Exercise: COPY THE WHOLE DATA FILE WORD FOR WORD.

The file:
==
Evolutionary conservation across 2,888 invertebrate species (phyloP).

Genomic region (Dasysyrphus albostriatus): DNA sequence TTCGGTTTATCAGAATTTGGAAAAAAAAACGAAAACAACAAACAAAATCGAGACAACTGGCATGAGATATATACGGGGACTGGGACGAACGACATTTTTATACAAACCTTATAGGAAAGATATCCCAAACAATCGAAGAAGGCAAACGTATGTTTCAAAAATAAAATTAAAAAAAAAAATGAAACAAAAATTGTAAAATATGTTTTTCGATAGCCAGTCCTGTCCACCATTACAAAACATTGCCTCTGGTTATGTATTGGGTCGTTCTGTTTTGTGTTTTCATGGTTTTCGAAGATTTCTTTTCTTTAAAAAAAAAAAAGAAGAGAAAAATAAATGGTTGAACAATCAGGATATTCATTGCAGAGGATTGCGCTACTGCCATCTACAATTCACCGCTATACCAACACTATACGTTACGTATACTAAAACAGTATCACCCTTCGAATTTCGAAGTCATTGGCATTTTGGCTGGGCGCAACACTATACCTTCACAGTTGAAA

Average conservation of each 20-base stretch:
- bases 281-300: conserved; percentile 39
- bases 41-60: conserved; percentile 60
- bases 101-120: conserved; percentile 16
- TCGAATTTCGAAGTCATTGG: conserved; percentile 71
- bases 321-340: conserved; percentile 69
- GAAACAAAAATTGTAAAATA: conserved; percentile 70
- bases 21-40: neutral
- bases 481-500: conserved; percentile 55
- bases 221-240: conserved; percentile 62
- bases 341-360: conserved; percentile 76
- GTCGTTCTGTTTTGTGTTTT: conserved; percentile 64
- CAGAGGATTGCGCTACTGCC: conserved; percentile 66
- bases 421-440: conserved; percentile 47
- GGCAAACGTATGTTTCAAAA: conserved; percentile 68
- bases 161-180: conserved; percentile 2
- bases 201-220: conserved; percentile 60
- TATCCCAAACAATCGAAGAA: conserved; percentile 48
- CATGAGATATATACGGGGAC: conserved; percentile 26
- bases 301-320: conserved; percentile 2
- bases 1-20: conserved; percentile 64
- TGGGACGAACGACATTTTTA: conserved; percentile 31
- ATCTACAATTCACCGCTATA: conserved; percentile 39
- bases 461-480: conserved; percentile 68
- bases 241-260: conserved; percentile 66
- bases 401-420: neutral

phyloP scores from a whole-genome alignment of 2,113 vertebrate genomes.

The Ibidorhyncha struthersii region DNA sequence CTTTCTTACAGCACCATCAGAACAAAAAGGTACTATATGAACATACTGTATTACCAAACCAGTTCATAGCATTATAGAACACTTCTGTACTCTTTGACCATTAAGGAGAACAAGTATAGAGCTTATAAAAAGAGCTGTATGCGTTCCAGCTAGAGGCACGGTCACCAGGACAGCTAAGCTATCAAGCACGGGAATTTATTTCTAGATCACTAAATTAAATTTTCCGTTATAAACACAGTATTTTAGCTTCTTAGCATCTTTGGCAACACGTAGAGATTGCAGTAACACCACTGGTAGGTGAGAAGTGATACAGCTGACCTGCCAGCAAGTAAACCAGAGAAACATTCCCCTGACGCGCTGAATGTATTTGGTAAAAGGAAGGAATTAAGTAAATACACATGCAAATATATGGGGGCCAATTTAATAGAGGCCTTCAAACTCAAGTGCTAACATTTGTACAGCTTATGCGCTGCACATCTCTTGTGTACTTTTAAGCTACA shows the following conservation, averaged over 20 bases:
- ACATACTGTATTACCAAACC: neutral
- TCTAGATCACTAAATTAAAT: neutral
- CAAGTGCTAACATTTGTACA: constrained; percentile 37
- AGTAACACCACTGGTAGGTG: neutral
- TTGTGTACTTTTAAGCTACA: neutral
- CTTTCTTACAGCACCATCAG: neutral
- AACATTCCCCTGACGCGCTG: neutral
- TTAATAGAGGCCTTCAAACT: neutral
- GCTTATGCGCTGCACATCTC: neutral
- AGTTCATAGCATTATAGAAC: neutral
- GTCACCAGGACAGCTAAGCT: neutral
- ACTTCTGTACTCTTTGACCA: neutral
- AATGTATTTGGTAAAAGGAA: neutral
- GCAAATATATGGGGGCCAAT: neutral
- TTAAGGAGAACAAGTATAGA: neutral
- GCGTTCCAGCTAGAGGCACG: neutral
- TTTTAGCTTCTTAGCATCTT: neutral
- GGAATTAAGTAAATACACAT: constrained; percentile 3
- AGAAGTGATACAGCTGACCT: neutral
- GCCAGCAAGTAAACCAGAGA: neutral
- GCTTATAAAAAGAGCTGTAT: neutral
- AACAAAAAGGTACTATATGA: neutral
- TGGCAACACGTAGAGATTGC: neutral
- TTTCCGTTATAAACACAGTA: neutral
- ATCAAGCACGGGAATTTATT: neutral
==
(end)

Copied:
Evolutionary conservation across 2,888 invertebrate species (phyloP).

Genomic region (Dasysyrphus albostriatus): DNA sequence TTCGGTTTATCAGAATTTGGAAAAAAAAACGAAAACAACAAACAAAATCGAGACAACTGGCATGAGATATATACGGGGACTGGGACGAACGACATTTTTATACAAACCTTATAGGAAAGATATCCCAAACAATCGAAGAAGGCAAACGTATGTTTCAAAAATAAAATTAAAAAAAAAAATGAAACAAAAATTGTAAAATATGTTTTTCGATAGCCAGTCCTGTCCACCATTACAAAACATTGCCTCTGGTTATGTATTGGGTCGTTCTGTTTTGTGTTTTCATGGTTTTCGAAGATTTCTTTTCTTTAAAAAAAAAAAAGAAGAGAAAAATAAATGGTTGAACAATCAGGATATTCATTGCAGAGGATTGCGCTACTGCCATCTACAATTCACCGCTATACCAACACTATACGTTACGTATACTAAAACAGTATCACCCTTCGAATTTCGAAGTCATTGGCATTTTGGCTGGGCGCAACACTATACCTTCACAGTTGAAA

Average conservation of each 20-base stretch:
- bases 281-300: conserved; percentile 39
- bases 41-60: conserved; percentile 60
- bases 101-120: conserved; percentile 16
- TCGAATTTCGAAGTCATTGG: conserved; percentile 71
- bases 321-340: conserved; percentile 69
- GAAACAAAAATTGTAAAATA: conserved; percentile 70
- bases 21-40: neutral
- bases 481-500: conserved; percentile 55
- bases 221-240: conserved; percentile 62
- bases 341-360: conserved; percentile 76
- GTCGTTCTGTTTTGTGTTTT: conserved; percentile 64
- CAGAGGATTGCGCTACTGCC: conserved; percentile 66
- bases 421-440: conserved; percentile 47
- GGCAAACGTATGTTTCAAAA: conserved; percentile 68
- bases 161-180: conserved; percentile 2
- bases 201-220: conserved; percentile 60
- TATCCCAAACAATCGAAGAA: conserved; percentile 48
- CATGAGATATATACGGGGAC: conserved; percentile 26
- bases 301-320: conserved; percentile 2
- bases 1-20: conserved; percentile 64
- TGGGACGAACGACATTTTTA: conserved; percentile 31
- ATCTACAATTCACCGCTATA: conserved; percentile 39
- bases 461-480: conserved; percentile 68
- bases 241-260: conserved; percentile 66
- bases 401-420: neutral

phyloP scores from a whole-genome alignment of 2,113 vertebrate genomes.

The Ibidorhyncha struthersii region DNA sequence CTTTCTTACAGCACCATCAGAACAAAAAGGTACTATATGAACATACTGTATTACCAAACCAGTTCATAGCATTATAGAACACTTCTGTACTCTTTGACCATTAAGGAGAACAAGTATAGAGCTTATAAAAAGAGCTGTATGCGTTCCAGCTAGAGGCACGGTCACCAGGACAGCTAAGCTATCAAGCACGGGAATTTATTTCTAGATCACTAAATTAAATTTTCCGTTATAAACACAGTATTTTAGCTTCTTAGCATCTTTGGCAACACGTAGAGATTGCAGTAACACCACTGGTAGGTGAGAAGTGATACAGCTGACCTGCCAGCAAGTAAACCAGAGAAACATTCCCCTGACGCGCTGAATGTATTTGGTAAAAGGAAGGAATTAAGTAAATACACATGCAAATATATGGGGGCCAATTTAATAGAGGCCTTCAAACTCAAGTGCTAACATTTGTACAGCTTATGCGCTGCACATCTCTTGTGTACTTTTAAGCTACA shows the following conservation, averaged over 20 bases:
- ACATACTGTATTACCAAACC: neutral
- TCTAGATCACTAAATTAAAT: neutral
- CAAGTGCTAACATTTGTACA: constrained; percentile 37
- AGTAACACCACTGGTAGGTG: neutral
- TTGTGTACTTTTAAGCTACA: neutral
- CTTTCTTACAGCACCATCAG: neutral
- AACATTCCCCTGACGCGCTG: neutral
- TTAATAGAGGCCTTCAAACT: neutral
- GCTTATGCGCTGCACATCTC: neutral
- AGTTCATAGCATTATAGAAC: neutral
- GTCACCAGGACAGCTAAGCT: neutral
- ACTTCTGTACTCTTTGACCA: neutral
- AATGTATTTGGTAAAAGGAA: neutral
- GCAAATATATGGGGGCCAAT: neutral
- TTAAGGAGAACAAGTATAGA: neutral
- GCGTTCCAGCTAGAGGCACG: neutral
- TTTTAGCTTCTTAGCATCTT: neutral
- GGAATTAAGTAAATACACAT: constrained; percentile 3
- AGAAGTGATACAGCTGACCT: neutral
- GCCAGCAAGTAAACCAGAGA: neutral
- GCTTATAAAAAGAGCTGTAT: neutral
- AACAAAAAGGTACTATATGA: neutral
- TGGCAACACGTAGAGATTGC: neutral
- TTTCCGTTATAAACACAGTA: neutral
- ATCAAGCACGGGAATTTATT: neutral